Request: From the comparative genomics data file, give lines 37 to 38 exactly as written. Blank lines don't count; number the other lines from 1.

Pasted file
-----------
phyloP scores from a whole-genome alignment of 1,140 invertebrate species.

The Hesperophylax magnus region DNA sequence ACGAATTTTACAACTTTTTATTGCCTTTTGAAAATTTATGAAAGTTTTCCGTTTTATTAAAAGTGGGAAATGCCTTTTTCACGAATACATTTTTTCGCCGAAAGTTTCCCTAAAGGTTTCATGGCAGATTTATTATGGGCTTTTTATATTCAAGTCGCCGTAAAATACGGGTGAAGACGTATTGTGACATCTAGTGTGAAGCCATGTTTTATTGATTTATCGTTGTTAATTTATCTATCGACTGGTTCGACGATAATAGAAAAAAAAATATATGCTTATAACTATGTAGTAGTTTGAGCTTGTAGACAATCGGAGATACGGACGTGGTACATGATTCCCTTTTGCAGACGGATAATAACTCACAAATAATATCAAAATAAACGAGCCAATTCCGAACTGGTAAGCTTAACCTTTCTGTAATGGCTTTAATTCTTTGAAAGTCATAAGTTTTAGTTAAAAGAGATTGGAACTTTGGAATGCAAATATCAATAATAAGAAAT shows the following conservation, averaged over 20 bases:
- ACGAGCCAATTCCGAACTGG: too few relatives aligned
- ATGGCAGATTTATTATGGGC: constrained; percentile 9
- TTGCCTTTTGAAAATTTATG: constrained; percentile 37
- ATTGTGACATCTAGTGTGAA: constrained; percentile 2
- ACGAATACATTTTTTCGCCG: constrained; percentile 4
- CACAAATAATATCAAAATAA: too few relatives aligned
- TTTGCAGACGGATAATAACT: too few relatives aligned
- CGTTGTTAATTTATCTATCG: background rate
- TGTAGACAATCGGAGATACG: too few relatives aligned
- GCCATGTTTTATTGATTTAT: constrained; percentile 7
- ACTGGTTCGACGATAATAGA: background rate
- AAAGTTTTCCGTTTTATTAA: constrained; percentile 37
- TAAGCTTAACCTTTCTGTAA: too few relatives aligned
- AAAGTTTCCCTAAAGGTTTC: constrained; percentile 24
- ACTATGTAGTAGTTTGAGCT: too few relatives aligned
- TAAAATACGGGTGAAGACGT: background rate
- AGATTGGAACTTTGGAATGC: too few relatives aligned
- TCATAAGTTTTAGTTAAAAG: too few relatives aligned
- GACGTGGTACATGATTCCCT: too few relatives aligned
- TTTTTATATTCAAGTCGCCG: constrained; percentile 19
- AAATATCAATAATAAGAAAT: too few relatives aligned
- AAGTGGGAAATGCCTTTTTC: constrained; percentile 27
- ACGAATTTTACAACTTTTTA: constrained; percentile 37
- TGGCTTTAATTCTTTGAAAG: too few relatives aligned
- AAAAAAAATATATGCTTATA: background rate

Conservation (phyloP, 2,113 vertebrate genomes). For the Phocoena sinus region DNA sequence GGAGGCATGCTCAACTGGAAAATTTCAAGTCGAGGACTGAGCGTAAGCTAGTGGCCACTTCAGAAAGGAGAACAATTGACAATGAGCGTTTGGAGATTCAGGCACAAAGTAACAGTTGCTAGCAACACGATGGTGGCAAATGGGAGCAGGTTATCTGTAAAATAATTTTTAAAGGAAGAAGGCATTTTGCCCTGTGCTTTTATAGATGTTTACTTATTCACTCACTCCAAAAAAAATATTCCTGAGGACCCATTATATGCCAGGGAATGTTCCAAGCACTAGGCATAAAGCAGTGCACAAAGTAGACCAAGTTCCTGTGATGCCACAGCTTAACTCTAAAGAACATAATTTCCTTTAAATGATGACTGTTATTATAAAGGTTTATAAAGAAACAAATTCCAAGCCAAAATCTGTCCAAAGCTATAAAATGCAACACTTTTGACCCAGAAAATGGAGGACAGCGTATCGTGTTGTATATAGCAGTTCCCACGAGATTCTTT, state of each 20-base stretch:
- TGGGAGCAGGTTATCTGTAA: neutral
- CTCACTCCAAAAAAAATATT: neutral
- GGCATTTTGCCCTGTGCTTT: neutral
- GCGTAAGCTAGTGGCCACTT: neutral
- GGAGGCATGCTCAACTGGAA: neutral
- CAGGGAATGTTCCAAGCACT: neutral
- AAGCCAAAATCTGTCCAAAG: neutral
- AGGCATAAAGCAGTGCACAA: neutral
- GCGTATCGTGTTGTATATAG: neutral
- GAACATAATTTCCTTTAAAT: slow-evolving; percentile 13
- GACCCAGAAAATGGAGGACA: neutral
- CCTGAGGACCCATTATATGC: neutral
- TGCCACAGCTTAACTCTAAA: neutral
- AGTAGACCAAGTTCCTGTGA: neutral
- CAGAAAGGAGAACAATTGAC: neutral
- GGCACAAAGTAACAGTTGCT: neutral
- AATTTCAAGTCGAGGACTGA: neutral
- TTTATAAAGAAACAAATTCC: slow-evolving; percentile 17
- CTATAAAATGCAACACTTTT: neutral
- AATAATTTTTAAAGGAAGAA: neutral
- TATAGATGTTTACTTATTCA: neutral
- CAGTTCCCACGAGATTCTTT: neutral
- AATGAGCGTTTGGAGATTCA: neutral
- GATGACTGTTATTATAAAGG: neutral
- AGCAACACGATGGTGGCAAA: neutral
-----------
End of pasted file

- GCGTATCGTGTTGTATATAG: neutral
- GAACATAATTTCCTTTAAAT: slow-evolving; percentile 13